Thursday, July 16, 2009

A Mother's Journey

I love summer and the opportunity to be home with my kids. I am a STAY HOME MOM and have been for 27 years. I can honestly say it has been one of the hardest and best jobs in the world. I now have my daughter who is pregnant with our 2nd granddaughter and two nieces who are expecting. As I watch their bellies get bigger and know that they are somewhat anxious about what lies ahead of them. I keep telling them that being a MOM is the BEST JOB in the world! I found this article that one mother wrote and she did a very good and describing MOTHERHOOD. It is long, but I hope that you will take the time to read it  and appreciate all the mothers in our lives...just a little bit more! 

"The phrase "working mother" is redundant."

~Jane Sellman

"It was the kind of splendid September day when sending kids to school just feels wrong. Fortunately, that year I was home schooling and calling the shots. Plus we were living in California, an hour from the Pacific Ocean. For all I knew, it could have been the last day of summer, and we wouldn't want to miss that. So it was off to the ocean with five children under eight―Josh, Matt, Ben, Zach, and Sophia.

Together, we cleaned up from breakfast, prepped the car, and then gathered beach blankets, umbrella, towels, swimsuits, diapers, sunglasses, sand toys, first aid kit, sunscreen, a cooler full of snacks and drinks―ay yi yi yi yi! Hello, motherhood; goodbye spontaneity. I loaded the assorted car seats and strapped, snapped, and buckled five wiggling bodies into Big Blue―the 1989 Suburban we outgrew only a few years later. We were on our way.

With everyone else in school, the whole beach was ours. I staked out our territory close to the water, hauled everything down from the car, and set up camp. For five hours I served as personal valet, sunscreen slatherer, weather advisor, recreation director, swim instructor, lifeguard, EMT, food concessionaire, manners consultant, bus boy, interpreter, peace negotiator, psychologist… not to mention keeper of the lost-and-found.

Finally, I hauled everything back to the car, strapped, snapped, and buckled five sunscreen-and-sand-coated-but-no-longer-wiggly warm, limp bodies back into Big Blue and headed for home. The sun through the window was soothing, and the car was full of contentment. It had been a wonderful day and I was pleased with myself as a mother. Then, from the back seat, I heard Zachary clear his throat, and in his deadpan four-year-old Eeyore voice ask, "Mom, when are you going to get a job?"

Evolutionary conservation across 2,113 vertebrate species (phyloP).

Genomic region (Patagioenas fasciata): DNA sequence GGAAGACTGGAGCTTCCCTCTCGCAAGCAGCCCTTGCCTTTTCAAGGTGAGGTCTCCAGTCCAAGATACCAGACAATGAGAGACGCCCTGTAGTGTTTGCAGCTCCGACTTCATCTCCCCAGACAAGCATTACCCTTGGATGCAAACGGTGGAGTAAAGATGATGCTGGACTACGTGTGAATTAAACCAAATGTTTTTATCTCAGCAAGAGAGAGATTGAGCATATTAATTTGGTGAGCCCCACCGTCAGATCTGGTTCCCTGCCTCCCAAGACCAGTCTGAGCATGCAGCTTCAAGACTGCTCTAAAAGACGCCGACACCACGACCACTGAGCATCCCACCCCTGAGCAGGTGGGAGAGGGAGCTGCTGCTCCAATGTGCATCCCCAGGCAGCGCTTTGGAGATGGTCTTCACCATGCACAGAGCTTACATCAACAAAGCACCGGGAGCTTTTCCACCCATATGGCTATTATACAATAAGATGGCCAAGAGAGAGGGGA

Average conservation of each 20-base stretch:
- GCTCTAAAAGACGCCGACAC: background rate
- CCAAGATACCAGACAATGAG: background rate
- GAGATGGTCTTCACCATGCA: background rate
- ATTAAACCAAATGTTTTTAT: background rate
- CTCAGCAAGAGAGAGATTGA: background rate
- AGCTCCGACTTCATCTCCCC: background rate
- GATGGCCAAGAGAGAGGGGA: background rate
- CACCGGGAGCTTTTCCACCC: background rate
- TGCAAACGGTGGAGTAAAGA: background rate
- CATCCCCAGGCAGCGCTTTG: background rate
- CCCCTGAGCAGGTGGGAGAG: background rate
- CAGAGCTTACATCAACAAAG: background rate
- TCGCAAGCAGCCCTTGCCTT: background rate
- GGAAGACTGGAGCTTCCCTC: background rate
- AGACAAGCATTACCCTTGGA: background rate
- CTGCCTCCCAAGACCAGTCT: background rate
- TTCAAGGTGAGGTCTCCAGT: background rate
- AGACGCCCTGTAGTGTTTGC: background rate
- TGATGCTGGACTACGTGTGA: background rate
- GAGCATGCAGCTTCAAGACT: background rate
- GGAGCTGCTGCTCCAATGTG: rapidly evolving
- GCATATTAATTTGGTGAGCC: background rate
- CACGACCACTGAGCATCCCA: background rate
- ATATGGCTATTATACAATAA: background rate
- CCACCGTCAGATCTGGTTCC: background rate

"This is my job," I said, somewhat amused and just a little edgy.

Homeward bound with the kids falling asleep one by one, I was left alone with my thoughts. I began to see the beauty of Zach's question. Somehow―even though it could be hard work and even though I had my testy moments―my kids didn't think of motherhood as a job.
And I decided that was a good thing because it's not really a job at all, but a calling. And callings just don't look like jobs, because they require more of a person than a job requires. This is particularly true of stay at home mothers whose days are spent conquering mountains of laundry, creating peanut butter and jelly sandwiches, and kissing owies.

We live in a world where success is measured by progress, as recorded on report cards, sales reports, performance reviews, pay raises and symbolized by ribbons, trophies, and merit badges. In our lifetimes, our husbands and children will bring scores of these items home and make us proud. We'll put them in scrapbooks, sew them on uniforms, frame and hang them up for all to see.

But I don't know of any special awards for teaching a child to tie her shoe or come to dinner when called. No raises or praises when a mother drops everything to drive someone out for poster board―"your project's due tomorrow? But it's almost eight o'clock!"

Every day this goes on with everyday moms doing everyday things―sometimes struggling with feelings of inferiority or even worthlessness―just being obedient to their calling.

But while motherhood can look easy (after all, it certainly is not rocket science), the irony is this: while lots of important people in important places conduct lots of important business every day, the truly most important work in the whole world is really going on at home, where the CEO is mommy.

I guess if we got disgruntled enough from lack of appreciation, we could start a Mommy Power movement with bumper stickers that say, "If Momma ain't happy, ain't nobody happy."

We could sue people who put us down at parties and maybe even become a protected minority.

But that wouldn't be very mommy-like, would it? Because there's something about mommies that should be soft where others are hard, kind where others are cruel, patient where others can't wait. We may not start out that way at all, but there's absolutely nothing like motherhood to change anything about us that needs to be changed.

At least, that's how it's been on my motherhood journey. I set out to make a home, to grow a family, and to help my children reach their potential.

The most amazing thing is that while I was helping them reach theirs, they were helping me reach mine."

1 comment:

Amy said...

What a great story! Well worth taking the time to read! Thanks for all you do! Love ya!